Tuesday, November 27, 2012

A Story in Which I Acquire Fisheyes, or The Paranoid Jeweler and the Sphere-Eye God

I become paranoid and quit philosophy. But I need to make money somehow, so I become a jeweler. The problem with being a paranoid jeweler is this: Since I am doing close work, I must focus closely through a magnifying lens, which drastically reduces my ability to keep a constant wary eye on my surroundings. Fortunately, being the clever sort, I hit upon a solution: fisheye lenses!

Above each ear, I mount a fisheye lens, each with a 180-degree field of view, together drawing light from the entire 360 degrees of my environment. Mirrors redirect the light to a screen mounted eight inches in front of my eyes, entirely occluding my normal forward view. Reflections from the right-mounted lens fill almost the whole space before my right eye. Reflections from the left-mounted lens fill almost the whole space before my left eye. Thus, binocularly, I simultaneously see my entire 360-degree environment. No one can sneak up on me now! By shifting attention between my right and left eyes and by shifting my gaze direction, I can focus on different objects in my visual field, thus doing my jeweler's tasks. My best view is of objects near my ears, which in fact are magnified relative to what I could see unaided, while objects near midline, directly in front of me, behind me, or above or below me, are radically shrunk and curved. This is no big problem, though, because I can rotate my head to put whatever I want into the privileged field of view. I quickly acquire the habit of walking with my head turned ninety-degrees sideways and with my ear slightly angled toward the ground.

At first, of course, everything looks radically distorted, given what I am used to. Here's how things look on the right side of my visual field when I turn my right ear toward the sky:

(image from http://www.sandydan.com/photo/wide/fish/ftest5.jpg)

After a while, though, I get used to it -- just like people get used to convex rearview mirrors in cars and just like, given long enough, people adapt to lenses that completely invert the visual field. I come to expect that a gemstone of constant size will look like [this] when held before my forehead and like [that] when held before my ear. I learn to play catch, to ski, to drive a car (no need for rearview mirrors!). After long enough, things look right this way. I would be utterly stymied and physically incompetent without my fisheye lenses.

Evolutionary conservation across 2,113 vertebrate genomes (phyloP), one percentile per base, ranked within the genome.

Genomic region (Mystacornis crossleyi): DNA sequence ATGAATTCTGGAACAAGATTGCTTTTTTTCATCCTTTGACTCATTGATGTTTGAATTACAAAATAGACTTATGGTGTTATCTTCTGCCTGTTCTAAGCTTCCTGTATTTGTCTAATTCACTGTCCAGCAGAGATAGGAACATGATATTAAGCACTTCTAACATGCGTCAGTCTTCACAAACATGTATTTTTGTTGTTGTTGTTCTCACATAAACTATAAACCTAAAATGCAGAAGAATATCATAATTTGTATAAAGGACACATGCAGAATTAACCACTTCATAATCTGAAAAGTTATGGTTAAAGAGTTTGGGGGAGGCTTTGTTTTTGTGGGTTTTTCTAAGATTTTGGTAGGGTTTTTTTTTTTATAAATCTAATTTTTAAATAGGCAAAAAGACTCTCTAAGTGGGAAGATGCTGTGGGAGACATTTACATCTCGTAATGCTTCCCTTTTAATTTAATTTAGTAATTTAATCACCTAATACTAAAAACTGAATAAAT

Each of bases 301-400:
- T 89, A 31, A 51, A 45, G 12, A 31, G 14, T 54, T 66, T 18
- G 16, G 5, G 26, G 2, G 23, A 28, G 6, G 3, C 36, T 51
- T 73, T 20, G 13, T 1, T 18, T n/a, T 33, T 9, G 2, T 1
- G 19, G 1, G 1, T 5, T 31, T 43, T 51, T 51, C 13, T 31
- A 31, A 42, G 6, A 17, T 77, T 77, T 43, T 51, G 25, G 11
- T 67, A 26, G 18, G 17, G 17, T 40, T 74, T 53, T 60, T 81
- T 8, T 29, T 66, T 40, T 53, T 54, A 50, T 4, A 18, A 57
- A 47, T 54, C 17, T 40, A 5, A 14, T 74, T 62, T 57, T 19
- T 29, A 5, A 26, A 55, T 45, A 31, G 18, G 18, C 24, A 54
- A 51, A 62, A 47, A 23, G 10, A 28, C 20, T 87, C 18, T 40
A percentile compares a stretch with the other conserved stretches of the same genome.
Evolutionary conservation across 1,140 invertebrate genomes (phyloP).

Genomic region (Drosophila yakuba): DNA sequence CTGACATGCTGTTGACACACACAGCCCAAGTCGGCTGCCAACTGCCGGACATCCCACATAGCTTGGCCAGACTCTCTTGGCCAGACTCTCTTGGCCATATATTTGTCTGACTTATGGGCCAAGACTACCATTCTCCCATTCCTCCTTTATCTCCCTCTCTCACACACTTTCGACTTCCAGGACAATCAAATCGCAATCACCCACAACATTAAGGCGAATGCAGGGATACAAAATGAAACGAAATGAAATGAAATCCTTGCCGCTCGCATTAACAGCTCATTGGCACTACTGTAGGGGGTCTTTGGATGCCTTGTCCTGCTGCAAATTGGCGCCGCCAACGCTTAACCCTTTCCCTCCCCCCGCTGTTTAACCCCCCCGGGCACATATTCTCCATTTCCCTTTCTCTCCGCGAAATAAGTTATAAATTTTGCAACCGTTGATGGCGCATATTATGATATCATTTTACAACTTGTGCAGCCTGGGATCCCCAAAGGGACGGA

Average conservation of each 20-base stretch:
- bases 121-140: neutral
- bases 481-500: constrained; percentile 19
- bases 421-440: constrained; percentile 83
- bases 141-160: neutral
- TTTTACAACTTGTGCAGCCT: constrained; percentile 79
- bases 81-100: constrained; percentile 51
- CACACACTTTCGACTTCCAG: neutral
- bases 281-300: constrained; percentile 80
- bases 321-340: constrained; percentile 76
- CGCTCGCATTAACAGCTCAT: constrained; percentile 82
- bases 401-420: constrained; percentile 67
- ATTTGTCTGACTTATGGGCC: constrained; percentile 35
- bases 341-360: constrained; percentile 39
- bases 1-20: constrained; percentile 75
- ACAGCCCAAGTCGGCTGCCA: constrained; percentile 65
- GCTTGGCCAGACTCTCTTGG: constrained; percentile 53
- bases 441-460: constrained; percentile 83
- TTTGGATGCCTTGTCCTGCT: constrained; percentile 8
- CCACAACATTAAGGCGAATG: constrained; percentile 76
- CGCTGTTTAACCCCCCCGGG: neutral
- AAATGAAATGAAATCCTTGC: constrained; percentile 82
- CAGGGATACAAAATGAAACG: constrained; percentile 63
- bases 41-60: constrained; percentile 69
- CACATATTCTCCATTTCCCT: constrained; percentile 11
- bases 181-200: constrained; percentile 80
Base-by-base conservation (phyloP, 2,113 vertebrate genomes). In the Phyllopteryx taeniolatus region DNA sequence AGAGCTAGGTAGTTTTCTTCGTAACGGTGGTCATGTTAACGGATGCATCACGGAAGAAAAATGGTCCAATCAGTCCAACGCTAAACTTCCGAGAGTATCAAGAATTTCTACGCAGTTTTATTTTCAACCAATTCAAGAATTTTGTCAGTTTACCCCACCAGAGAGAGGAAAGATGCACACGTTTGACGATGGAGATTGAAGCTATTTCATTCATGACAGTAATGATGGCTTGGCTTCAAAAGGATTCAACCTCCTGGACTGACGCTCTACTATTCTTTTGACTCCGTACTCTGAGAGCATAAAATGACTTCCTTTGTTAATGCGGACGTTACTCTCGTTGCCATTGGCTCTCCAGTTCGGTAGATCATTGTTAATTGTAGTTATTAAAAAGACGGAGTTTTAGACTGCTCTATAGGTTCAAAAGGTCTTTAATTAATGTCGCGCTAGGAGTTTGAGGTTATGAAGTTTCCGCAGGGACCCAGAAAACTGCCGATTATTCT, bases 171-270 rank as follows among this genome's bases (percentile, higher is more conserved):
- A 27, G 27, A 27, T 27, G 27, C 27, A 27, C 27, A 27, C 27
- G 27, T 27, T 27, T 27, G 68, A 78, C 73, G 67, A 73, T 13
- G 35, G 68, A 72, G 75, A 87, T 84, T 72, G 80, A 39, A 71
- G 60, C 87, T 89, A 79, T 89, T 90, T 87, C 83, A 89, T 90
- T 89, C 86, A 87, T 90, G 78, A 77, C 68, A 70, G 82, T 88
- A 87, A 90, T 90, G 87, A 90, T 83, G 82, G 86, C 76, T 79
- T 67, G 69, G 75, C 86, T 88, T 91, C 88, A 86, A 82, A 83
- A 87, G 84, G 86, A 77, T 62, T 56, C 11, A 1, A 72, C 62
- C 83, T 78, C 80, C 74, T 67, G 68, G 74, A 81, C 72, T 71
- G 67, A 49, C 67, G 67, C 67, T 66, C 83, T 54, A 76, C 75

After long enough, do things go back to looking like they did before I put on the fisheye lenses, the way some people say (but not others!) that after adapting to visual-field inverting lenses things eventually go back to looking the way they did before having donned the lenses? That doesn't seem possible. Unlike in the inverting-lenses case, there doesn't seem to be sufficient symmetry to enable such an adaptation back. I see much better near my ear than in front of my forehead. I see a full 360 degrees. Things might come to look just like I expect, but they can't come look the same as before.

Do things nonetheless look illusory, though now I am used to the illusion? I'm inclined to say no. With full adaptation they will come to seem right, and not illusory -- just as it seems right and not illusory that the angle a person occupies in my visual field grows smaller as he walks away from me, just like it seems right and not illusory that the car behind me appears in my central rear view mirror in my forward gaze as I am driving (and not like a small car somehow elevated in the air in front of me, which I only intellectually know is really behind me). There's nothing intrinsically privileged, I'm inclined to think, about the particular camera obscura optics of the human eye, about our particular form of refraction and focus on an interior retinal hemisphere. Another species might be born with fisheyes, and talk and fight and do physics with us -- do it better than us, and think we are the ones with the weird set-up. A god might have a giant spherical eye gathering light from its interior, in which mortals dwell, with objects occupying more visual angle as they approach the surface of the sphere that bounds its indwellers' world. There is no objectively right visual optics.